51. Even further back
What I’m up to
Today is the last day of the 2021 - 2022 school year.
In some ways, it’s been the smoothest end-of-year I’ve had yet (I was not grading last-minute; I completed my check-out form a day early). BUT it has also been frenetic and emotionally draining, what with pivoting to online school, Anna graduating 8th grade, too many goodbyes, and our pending move.
At one point yesterday, I had to be in three different places at the same time, which was obviously impossible (and frustrating!).
At another point yesterday, I cried in the shower because of a plant (don’t ask).
Those are two of many reasons I opted not write this newsletter yesterday. I was (am) tired.
I am so ready for a vacation, and even more, to feel like I’m on vacation.
Anna and I are determined to intentionally do “summer things.” Tonight we went out for a late dinner, then took a walk by the water around Pier 2. Anna got a popsicle and I did some pasalubong shopping. We made plans to go to the beach this weekend.
What I’m reading
I have been in the mood for cheesy romantic comedies. I read The Love Hypothesis by Ali Hazelwood and it, as the kids say, gave me all the feels (content warning: one “open door” scene). I am also inexplicably watching one cheesy romantic comedy after another on various streaming services. So far, the only one I truly recommend is The Valet on Hulu (which is not about what you’d expect).
What I’m thinking about
I watched a Filipino movie on Netflix the other day, and I noticed a couple things:
1) I understood 99% of the dialogue, which is kind of crazy because I only know Tagalog from listening to my mom. (I guess our conversation topics are varied enough to include lots of vocab?)
2) Filipino movie characters are constantly yelling both playfully and not-so-playfully. This explains… me. I get worked up easily, and you can hear it in my voice — but then I always feel bad afterwards because my North American friends think I’m yelling. Realizing that maybe I come by this intensity honestly is comforting.
I have a confusing relationship with the Philippines. I am Chinese-Filipina by blood and American by citizenship (but the latter only relatively recently). I spent the first three years of my life in the Philippines, returned every other summer my entire childhood, and lived there for my entire freshman year. I love the Philippines, but I never felt Filipino “enough” until I discovered the Filipino diaspora (similarly to how I never felt Asian or American enough until I realized I could identify as Asian-American). #tcklife
There are parts of me that are Filipino, parts that are American, and parts that are Taiwanese, but it’s can be tricky for me to nail down what’s my personality and what’s a cultural trait. #tcklife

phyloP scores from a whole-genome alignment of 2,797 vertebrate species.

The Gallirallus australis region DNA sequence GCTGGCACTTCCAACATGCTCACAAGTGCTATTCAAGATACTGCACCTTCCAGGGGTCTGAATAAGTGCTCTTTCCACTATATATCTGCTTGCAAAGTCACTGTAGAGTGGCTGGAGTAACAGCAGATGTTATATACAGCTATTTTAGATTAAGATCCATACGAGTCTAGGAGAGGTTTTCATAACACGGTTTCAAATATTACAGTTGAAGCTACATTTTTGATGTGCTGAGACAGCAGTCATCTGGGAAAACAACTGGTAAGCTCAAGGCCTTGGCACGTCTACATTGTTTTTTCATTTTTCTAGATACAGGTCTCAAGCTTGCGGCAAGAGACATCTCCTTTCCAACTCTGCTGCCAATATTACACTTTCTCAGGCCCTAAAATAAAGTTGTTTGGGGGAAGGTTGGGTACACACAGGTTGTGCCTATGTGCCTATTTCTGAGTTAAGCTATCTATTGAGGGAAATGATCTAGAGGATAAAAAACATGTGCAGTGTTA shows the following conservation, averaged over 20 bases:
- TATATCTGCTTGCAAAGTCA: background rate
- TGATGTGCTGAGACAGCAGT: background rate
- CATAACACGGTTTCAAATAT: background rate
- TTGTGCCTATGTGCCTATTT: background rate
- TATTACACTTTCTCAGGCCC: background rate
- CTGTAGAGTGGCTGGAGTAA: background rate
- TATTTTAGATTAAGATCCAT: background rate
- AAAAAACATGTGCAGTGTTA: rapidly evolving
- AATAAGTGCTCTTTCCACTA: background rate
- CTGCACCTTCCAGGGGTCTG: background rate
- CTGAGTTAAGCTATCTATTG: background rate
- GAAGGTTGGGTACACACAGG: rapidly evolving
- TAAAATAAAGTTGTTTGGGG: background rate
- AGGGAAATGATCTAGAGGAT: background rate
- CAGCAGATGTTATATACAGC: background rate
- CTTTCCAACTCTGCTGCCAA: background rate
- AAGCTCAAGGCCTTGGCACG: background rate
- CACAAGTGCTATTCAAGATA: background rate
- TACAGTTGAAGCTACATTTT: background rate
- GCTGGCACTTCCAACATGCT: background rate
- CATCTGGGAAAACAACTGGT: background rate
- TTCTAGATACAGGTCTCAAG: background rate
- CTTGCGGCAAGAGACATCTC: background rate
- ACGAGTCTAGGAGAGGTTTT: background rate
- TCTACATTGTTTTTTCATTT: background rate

What I’m learning
NOTHING, because school is over!!
(J/k life-long learner, etc. etc.)
I’ve had to make myself reach back, back, even further back, to remember what it was like to be a little kid. This kind of remembering is necessary to be an empathetic parent, I think. But nowadays, it doesn’t take as much of an effort because I don’t have to reach back as far.
I actually vividly remember being Anna’s age. I can easily recall my 8th grade recognition ceremony. Like Anna, I gave the student grad speech (along with my good friend and eventual colleague J!). I remember exactly what dress and shoes I wore and where I bought them (First Square! #iykyk). I remember how I felt.
It’s wild to be a parent of a teenager, of a new high schooler.
As a mom, I’m thinking — be careful, make good decisions. But as the person who remembers what it was like to be thirteen, I have to admit it’s the risks, the silliness, and even sometimes the mistakes that I think back on fondly, that I realize now were formative.
Take risks, daughter, but be careful. Be careful, daughter, but take risks.
What I’m doing
Planning our move: I made a checklist and calendar listing everything I have to do each day (e.g., Saturday - box up books, Sunday - go through pantry items). Somehow doing this made me feel so much better (it’s an illusion of control, but I’ll take any kind of control I can get).
Missing Paul and Lucy. Paul just returned to the US, and knowing they’re in the same place somehow makes me miss them more.
Taking Anna out for Mexican food to celebrate the end of middle school.
What I’ve saved
This poignant and harrowing poem by Maggie Smith.
This article puts into words some of the complex feelings I’ve had as an Asian woman in a biracial marriage.
Sent this to my fit friends ;-)
Until next week,*
*Next week marks ONE YEAR since I started writing these newsletters!